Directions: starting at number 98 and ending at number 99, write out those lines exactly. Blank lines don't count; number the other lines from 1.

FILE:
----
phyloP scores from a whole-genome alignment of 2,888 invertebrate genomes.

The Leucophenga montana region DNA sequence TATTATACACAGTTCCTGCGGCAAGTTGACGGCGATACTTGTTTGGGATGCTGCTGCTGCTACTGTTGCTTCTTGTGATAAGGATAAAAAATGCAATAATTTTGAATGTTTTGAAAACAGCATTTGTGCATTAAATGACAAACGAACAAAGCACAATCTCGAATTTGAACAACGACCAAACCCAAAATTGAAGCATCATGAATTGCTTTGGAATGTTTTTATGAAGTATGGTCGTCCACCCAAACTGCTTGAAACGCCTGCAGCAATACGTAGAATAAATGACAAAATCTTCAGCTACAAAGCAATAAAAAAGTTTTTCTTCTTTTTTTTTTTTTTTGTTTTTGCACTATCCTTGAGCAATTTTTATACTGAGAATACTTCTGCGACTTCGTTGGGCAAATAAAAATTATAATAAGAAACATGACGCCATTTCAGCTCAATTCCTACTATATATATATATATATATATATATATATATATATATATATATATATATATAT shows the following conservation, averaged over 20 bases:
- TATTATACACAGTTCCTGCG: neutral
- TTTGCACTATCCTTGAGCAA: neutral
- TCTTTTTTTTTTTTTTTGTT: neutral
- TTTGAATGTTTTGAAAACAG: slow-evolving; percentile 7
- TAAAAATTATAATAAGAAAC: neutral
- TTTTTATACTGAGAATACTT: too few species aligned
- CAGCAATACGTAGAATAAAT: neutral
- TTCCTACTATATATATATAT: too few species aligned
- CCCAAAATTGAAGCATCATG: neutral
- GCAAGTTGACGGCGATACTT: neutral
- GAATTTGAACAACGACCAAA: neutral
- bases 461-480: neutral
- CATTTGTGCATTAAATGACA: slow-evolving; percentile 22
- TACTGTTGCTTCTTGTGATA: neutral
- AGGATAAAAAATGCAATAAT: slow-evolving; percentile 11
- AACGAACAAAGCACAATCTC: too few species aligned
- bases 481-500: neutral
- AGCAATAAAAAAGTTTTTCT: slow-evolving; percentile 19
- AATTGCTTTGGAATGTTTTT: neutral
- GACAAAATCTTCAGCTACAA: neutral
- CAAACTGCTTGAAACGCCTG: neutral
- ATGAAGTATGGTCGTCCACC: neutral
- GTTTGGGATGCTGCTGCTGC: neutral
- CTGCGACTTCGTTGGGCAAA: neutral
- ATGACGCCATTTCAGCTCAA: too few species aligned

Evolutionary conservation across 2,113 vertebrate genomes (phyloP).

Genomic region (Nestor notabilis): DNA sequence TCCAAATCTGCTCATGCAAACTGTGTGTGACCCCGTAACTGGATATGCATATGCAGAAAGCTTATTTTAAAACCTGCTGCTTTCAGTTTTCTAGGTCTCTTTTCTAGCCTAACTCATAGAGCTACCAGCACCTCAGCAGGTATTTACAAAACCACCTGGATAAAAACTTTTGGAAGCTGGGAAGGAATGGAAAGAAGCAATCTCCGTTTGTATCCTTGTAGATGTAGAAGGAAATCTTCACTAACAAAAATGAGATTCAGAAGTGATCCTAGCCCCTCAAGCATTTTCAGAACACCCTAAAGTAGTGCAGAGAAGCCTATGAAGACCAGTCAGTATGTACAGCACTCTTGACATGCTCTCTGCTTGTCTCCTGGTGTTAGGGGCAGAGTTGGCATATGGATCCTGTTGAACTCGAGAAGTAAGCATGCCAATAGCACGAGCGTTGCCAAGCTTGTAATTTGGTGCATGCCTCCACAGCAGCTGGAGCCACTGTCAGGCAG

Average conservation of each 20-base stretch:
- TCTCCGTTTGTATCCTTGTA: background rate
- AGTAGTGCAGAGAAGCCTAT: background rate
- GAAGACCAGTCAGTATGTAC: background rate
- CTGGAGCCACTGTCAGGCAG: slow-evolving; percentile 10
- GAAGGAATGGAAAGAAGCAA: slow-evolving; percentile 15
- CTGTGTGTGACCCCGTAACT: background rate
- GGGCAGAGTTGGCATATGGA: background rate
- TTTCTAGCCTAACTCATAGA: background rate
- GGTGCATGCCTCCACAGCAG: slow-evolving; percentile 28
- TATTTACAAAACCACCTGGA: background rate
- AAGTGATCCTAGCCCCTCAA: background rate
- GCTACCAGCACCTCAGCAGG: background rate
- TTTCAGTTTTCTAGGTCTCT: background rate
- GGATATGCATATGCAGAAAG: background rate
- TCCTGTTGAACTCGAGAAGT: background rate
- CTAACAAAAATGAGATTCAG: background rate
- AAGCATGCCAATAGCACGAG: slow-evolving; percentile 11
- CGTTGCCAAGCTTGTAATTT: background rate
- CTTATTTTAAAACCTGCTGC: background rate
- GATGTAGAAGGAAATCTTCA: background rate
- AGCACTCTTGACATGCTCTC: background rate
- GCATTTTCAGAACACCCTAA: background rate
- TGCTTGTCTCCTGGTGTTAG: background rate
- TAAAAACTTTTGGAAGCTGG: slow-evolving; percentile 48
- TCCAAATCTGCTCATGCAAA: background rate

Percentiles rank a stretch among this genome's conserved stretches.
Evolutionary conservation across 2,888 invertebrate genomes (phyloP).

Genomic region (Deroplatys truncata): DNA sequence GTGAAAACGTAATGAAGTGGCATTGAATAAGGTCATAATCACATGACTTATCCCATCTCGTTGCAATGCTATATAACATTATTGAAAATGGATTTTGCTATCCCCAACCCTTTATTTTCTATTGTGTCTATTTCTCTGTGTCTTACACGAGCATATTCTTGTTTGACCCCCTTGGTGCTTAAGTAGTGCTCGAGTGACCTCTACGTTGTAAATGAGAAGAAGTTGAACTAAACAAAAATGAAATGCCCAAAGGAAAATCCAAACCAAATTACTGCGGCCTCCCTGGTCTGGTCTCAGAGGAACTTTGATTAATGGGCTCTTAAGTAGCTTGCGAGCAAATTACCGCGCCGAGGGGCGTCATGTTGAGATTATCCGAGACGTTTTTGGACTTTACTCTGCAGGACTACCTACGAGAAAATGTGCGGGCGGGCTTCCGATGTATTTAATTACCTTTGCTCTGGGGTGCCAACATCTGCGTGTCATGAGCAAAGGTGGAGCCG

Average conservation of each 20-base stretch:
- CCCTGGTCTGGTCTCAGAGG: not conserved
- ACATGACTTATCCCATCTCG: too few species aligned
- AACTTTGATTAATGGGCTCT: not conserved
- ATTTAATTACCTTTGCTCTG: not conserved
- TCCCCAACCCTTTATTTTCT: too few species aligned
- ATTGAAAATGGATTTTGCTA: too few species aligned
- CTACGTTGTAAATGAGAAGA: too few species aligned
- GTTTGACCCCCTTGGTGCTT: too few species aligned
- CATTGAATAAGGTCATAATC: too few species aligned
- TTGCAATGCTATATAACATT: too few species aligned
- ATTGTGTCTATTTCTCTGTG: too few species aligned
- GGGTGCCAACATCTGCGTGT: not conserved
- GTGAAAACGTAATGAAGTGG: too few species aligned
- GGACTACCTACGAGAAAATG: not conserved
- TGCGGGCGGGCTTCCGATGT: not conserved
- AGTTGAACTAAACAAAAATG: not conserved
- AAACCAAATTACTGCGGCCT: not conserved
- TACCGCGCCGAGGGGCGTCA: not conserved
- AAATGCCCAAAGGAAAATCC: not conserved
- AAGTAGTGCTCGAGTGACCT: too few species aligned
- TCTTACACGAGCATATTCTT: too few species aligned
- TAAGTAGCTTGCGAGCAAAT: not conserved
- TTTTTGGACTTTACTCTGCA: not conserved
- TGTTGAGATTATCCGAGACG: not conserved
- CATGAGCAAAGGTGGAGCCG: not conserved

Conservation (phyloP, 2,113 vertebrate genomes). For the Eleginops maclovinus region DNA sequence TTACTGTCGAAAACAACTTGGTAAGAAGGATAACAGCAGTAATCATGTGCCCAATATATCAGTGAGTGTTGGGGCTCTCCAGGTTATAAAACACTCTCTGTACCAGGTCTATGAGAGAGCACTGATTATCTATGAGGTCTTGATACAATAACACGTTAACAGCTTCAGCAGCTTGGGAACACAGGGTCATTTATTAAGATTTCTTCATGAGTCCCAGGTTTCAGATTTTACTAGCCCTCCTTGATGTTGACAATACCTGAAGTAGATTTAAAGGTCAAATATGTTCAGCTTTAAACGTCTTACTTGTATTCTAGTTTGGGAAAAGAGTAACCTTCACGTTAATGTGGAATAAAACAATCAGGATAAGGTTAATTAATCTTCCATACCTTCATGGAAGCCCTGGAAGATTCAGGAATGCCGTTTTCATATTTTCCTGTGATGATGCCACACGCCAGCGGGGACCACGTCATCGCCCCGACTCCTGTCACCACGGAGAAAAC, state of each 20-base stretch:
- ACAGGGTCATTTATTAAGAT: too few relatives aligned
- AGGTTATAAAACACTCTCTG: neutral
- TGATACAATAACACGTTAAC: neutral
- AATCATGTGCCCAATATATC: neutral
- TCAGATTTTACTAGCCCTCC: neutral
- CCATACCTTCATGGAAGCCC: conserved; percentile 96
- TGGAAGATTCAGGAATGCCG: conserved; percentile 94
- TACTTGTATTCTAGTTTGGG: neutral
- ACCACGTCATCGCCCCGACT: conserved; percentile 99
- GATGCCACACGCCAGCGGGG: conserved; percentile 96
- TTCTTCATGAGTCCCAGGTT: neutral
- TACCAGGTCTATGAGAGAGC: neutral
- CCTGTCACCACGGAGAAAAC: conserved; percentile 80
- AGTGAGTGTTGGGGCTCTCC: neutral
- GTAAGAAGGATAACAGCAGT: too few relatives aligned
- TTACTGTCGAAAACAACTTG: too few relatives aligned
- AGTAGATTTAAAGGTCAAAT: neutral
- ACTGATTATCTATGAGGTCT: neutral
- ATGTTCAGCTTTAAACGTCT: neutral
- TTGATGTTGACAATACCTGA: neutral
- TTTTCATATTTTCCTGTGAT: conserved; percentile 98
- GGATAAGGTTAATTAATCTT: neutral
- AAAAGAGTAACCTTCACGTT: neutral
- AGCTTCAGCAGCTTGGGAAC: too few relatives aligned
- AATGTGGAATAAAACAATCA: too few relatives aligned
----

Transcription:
- CCTGTCACCACGGAGAAAAC: conserved; percentile 80
- AGTGAGTGTTGGGGCTCTCC: neutral